During sleep, our brain clears out toxins, such as free radicals, it has been producing during the day. Sleep quality is important to prevent age-related neurodegenerative diseases, but sleep issues are very common among seniors. Elderly people are frequently prescribed sleeping pills, which cause dependency and a wide range of side effects.

Muscle spasms caused by neuromuscular disorders are often the culprit when it comes to disrupted sleep. Ongoing clinical trials are pitching cannabinoids, including CBD, against involuntary muscular contractions[7].

CBD Sleeping Medical


Cardiovascular diseases are the leading cause of death across the world, and they strike most severely in elderly populations. Researchers aren’t entirely sure how CBD affects the heart and cardiovascular system as a whole, but ongoing studies are testing the cannabinoid for its effects on this system, including:

  • Blood pressure changes[8]
  • Cardiac arrhythmias[8]
  • Hypoxia-ischemia[9]
  • Cardiovascular damage[10] caused by diabetes


Digestive and gastrointestinal complications can add to the clinical picture as a result of age-related cell deterioration and inflammation within the digestive tract. Moreover, seniors often suffer from loss of appetite, which causes weight loss, tissue weakness, and mental issues. Ongoing studies are trialling CBD against reduced appetite, inflammatory bowel disease[11], colitis, and Crohn's disease.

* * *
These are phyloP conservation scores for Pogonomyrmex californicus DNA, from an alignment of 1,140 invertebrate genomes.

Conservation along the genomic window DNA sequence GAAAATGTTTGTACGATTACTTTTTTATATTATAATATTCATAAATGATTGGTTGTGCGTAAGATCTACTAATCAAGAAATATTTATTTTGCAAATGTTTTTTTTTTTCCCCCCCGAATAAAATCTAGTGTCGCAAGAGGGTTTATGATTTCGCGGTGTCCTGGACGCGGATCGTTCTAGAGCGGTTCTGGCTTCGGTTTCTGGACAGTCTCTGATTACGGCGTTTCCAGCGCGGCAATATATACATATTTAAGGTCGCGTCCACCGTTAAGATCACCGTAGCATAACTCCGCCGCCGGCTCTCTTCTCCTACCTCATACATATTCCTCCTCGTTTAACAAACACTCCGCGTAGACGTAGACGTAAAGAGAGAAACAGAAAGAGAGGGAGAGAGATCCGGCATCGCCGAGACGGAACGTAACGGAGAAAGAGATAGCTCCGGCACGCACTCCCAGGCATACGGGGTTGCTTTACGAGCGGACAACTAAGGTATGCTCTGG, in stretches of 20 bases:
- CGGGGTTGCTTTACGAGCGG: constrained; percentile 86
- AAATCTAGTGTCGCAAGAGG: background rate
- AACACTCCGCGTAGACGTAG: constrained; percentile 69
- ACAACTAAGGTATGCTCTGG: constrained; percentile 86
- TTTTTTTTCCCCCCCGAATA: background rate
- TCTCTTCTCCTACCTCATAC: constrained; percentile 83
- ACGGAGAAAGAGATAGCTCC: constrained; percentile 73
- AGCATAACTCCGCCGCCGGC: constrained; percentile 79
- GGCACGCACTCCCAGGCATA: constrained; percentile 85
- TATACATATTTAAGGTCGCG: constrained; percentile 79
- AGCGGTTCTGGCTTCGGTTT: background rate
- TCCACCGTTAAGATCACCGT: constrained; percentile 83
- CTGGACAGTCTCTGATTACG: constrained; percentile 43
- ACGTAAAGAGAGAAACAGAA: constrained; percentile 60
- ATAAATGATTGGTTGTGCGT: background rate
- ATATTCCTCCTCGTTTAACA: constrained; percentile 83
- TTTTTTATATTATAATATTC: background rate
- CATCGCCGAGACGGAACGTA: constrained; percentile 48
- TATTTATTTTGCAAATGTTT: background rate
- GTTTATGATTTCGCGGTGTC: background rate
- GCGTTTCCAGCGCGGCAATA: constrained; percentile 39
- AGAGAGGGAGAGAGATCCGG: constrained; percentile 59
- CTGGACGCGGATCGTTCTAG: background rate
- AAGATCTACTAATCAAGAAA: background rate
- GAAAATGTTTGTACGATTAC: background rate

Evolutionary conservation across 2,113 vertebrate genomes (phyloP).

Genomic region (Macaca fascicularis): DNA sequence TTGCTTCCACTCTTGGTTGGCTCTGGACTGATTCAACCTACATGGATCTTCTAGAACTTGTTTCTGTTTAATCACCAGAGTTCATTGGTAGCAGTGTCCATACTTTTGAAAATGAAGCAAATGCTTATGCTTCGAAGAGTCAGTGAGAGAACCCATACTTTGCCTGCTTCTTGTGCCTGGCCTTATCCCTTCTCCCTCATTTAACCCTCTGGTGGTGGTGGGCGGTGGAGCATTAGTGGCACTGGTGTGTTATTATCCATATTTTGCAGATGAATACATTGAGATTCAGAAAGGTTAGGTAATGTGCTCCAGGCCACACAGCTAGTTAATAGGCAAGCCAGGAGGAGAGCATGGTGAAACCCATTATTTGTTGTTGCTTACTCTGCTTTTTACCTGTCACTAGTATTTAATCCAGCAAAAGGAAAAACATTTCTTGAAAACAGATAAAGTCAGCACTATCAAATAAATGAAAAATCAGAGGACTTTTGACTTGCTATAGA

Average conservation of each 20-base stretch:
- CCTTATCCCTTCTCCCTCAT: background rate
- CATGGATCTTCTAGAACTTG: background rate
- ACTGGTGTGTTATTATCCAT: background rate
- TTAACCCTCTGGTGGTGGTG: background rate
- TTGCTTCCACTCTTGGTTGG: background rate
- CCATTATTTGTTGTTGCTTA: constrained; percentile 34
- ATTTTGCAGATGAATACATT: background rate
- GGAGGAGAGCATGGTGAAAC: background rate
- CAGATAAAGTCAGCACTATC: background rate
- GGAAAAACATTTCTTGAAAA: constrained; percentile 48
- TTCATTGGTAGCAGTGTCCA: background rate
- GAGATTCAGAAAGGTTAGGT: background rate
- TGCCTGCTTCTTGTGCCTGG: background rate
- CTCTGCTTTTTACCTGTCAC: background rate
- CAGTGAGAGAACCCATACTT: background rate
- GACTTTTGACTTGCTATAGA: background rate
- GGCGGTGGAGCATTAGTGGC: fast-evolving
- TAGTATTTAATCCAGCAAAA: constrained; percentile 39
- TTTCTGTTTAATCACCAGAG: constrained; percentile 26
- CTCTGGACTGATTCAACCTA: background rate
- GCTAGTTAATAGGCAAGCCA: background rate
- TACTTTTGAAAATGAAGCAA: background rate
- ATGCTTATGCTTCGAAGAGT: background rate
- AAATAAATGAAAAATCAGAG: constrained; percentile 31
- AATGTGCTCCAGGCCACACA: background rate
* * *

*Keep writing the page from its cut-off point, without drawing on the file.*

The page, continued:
Gastrointestinal CBD Medical


Even if the majority of the elderly population have not experimented with CBD yet, more and more patients, older or not, have already been able to reduce their prescription drug intake upon taking cannabinoids. Many seniors are still not aware of how medical cannabis could improve their quality of life, but it seems that those who have started taking CBD are happy with the results.

CBD comes in a wide variety of forms, including pills, isolate crystals, salves, edibles, sprays, oils, and tinctures, which can be swallowed or absorbed under the tongue. This assortment of methods makes consumption and dosing very easy, even for seniors or impaired people. Cannabinoid oils can also be mixed into regular food and drink, and do not produce the high associated with THC. With today’s booming demand for CBD, new products are constantly being developed to target different needs and conditions, including formulas specifically tailored to the ageing population.

External Resources:
  1. Is cannabis an effective treatment for joint pain? - PubMed - NCBI
  2. Attenuation of early phase inflammation by cannabidiol prevents pain and nerve damage in rat osteoarthritis. - PubMed - NCBI
  3. Transdermal cannabidiol reduces inflammation and pain-related behaviours in a rat model of arthritis.
  4. Cannabinoid receptor type 1 protects against age-related osteoporosis by regulating osteoblast and adipocyte differentiation in marrow stromal cells. - PubMed - NCBI
  5. Cannabidiol, a Major Non-Psychotropic Cannabis Constituent Enhances Fracture Healing and Stimulates Lysyl Hydroxylase Activity in Osteoblasts. - PubMed - NCBI
  6. Neurological Aspects of Medical Use of Cannabidiol. - PubMed - NCBI
  8. A single dose of cannabidiol reduces blood pressure in healthy volunteers in a randomized crossover study. - PubMed - NCBI
  9. Cannabidiol administration after hypoxia-ischemia to newborn rats reduces long-term brain injury and restores neurobehavioral function. - PubMed - NCBI
  10. Is the cardiovascular system a therapeutic target for cannabidiol? - PubMed - NCBI
  11. Cannabidiol in inflammatory bowel diseases: a brief overview. - PubMed - NCBI
This content is for educational purposes only. The information provided is derived from research gathered from external sources.